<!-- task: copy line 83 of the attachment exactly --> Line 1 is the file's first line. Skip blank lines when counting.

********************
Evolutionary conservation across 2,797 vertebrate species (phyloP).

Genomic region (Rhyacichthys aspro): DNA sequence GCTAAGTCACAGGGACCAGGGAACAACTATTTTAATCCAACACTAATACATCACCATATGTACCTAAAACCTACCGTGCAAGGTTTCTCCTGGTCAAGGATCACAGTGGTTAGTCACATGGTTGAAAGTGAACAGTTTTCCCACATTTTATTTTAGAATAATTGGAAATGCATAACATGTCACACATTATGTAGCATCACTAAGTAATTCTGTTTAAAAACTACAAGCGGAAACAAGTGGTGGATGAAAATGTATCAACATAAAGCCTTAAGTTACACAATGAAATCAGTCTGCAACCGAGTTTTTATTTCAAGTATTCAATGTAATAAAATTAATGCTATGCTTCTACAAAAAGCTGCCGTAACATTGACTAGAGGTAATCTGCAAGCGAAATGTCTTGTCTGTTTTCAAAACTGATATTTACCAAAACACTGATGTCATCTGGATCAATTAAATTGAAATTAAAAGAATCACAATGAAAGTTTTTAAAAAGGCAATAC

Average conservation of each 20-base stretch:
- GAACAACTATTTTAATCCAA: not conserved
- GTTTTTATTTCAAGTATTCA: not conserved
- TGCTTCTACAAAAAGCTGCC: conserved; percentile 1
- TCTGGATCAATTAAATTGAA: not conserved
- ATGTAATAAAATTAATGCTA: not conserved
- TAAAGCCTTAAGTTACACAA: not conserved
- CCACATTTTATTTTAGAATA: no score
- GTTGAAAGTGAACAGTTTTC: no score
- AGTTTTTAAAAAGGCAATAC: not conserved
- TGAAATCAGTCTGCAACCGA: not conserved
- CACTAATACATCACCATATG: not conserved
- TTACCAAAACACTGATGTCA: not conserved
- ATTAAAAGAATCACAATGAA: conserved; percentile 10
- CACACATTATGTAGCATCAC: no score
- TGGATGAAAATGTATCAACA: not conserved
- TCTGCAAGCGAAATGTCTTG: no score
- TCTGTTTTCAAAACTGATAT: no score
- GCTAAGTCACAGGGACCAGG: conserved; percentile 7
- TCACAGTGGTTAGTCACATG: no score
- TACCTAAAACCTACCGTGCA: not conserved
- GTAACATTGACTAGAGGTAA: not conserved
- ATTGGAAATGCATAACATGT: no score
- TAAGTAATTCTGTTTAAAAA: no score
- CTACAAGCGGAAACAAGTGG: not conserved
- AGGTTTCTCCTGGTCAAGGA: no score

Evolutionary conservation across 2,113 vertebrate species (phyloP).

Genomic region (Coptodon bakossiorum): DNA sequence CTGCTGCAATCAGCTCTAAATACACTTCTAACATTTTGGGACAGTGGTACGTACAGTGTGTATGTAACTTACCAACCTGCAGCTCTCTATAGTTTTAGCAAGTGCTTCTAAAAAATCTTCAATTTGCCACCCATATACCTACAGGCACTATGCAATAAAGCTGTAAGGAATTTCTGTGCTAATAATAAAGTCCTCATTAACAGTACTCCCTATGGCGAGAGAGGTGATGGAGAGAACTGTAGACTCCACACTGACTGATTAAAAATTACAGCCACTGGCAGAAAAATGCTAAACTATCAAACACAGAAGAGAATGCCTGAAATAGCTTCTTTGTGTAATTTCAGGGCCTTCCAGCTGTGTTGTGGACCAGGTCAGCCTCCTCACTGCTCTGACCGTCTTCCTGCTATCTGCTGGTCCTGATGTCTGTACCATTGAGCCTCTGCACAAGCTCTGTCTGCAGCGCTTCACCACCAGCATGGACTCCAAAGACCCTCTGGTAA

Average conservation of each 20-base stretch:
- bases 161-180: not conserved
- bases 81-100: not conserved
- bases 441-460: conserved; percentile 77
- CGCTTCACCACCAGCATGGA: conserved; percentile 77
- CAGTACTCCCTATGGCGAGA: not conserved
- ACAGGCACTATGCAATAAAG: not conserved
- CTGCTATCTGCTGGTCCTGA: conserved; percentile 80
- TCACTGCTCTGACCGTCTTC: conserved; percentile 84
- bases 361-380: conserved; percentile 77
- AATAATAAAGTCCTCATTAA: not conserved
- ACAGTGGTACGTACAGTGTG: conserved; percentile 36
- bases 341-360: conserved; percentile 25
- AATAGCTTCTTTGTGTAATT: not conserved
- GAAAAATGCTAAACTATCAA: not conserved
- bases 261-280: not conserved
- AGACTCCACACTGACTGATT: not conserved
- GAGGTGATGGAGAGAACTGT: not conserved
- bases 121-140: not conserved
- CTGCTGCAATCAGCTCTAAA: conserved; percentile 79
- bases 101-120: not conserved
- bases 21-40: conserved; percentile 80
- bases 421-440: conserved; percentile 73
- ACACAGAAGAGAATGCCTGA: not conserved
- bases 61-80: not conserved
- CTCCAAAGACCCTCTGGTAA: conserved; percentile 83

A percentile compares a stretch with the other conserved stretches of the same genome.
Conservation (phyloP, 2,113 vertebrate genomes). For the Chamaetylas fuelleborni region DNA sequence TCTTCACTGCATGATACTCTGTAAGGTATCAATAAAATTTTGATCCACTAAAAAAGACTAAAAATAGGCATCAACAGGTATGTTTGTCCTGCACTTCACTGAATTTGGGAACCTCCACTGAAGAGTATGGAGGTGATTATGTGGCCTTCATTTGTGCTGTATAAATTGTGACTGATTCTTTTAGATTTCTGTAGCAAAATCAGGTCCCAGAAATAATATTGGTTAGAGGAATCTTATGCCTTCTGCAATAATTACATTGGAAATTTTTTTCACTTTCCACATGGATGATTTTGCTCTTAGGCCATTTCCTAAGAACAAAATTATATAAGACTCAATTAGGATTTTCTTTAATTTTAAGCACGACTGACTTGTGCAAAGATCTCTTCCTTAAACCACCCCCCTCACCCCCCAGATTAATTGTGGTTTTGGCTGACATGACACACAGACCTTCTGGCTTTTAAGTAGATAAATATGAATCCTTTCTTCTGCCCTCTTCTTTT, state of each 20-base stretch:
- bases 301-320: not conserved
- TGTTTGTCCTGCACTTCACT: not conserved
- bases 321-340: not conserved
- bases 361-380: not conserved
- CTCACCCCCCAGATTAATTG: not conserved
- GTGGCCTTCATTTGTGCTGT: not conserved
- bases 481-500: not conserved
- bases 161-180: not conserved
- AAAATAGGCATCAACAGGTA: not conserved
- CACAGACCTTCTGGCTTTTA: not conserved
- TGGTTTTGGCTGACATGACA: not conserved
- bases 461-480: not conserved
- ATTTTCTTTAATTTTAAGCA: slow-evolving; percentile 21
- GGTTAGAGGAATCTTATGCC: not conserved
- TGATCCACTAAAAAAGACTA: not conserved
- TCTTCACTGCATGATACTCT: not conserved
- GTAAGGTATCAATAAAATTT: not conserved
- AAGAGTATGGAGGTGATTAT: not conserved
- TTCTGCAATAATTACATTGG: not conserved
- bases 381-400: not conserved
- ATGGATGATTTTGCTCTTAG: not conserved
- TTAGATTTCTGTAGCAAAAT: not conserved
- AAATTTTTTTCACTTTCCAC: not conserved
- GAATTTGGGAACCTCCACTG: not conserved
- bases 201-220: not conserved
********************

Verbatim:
- bases 201-220: not conserved